According to the most recent archaeological studies, the oldest traces of settlement in New Caledonia date from around 3,000 years ago, including attested life in the Koné region. It is in fact on the beach at Foué, in a place known as Lapita, that the first ceramics attesting to human settlement were found.
It is 1917 and the world is at war, and geologist Maurice Piroutet is discovering the fragments of pottery on the beach at Koné, in a place known locally as Lapita.
It is this name which will later be kept by archaeologists to refer to the potteries belonging to this cultural system. And not just for those discovered in New Caledonia, but for the whole of the South Pacific! Additional excavation sites will enable us to advance our knowledge of the pre-European past of the Pacific, and in particular that of New Caledonia.
Ceramics of the South PacificVoir plus
Archaeologists and historians refer to the period from 1300 to 200 BC as the ‘Koné tradition’. The Lapita potteries from this period have been almost exclusively found on these coastal sites. The hypothesis is that these richly decorated ceramics were intended for commercial or ritual use.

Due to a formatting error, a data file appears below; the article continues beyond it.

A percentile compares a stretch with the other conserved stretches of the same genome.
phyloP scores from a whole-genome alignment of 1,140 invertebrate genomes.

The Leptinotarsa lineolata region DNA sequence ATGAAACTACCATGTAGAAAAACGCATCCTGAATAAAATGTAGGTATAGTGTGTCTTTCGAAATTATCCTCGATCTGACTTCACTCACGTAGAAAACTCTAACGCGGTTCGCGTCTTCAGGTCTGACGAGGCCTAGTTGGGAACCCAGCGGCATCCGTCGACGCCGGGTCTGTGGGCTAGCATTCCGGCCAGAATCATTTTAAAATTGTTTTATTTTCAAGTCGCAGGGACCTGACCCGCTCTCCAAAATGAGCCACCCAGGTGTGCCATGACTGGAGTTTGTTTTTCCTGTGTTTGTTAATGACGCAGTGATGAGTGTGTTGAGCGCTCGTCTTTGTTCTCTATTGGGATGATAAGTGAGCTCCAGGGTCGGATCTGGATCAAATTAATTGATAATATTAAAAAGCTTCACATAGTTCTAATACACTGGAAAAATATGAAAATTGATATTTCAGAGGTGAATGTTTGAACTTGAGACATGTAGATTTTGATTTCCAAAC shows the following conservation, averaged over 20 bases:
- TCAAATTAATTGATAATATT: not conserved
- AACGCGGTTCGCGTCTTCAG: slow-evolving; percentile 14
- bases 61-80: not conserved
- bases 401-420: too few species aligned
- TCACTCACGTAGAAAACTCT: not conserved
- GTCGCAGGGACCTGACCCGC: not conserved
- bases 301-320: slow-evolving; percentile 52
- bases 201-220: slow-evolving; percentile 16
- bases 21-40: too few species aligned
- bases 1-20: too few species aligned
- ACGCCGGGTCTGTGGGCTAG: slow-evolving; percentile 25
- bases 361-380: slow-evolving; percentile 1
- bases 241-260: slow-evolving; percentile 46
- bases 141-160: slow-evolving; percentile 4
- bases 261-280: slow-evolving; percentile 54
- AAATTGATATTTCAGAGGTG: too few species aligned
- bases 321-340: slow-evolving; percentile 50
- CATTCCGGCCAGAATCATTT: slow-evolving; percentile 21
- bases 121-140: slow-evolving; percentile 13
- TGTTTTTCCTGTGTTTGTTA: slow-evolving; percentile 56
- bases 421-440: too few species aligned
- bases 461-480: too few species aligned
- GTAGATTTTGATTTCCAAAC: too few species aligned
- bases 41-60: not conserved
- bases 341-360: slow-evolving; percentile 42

Two pottery styles: Lapita and Podtanean
Another style of pottery developed in parallel, named Podtanean (another reference to the Koné site where this style was identified). These ceramics, less meticulous and simpler in form, would have been for more practical use. In addition, these were widely distributed, proven by the number of sites they have been found at on the Grande Terre. In contrast to Lapita, which seems to suddenly disappear during the course of the first century AD, Podtanean pottery begins to evolve. Some pieces will continue to be fashioned until the start of the 20th century, while the oldest have been carbon-14 dated to almost 1200 BC!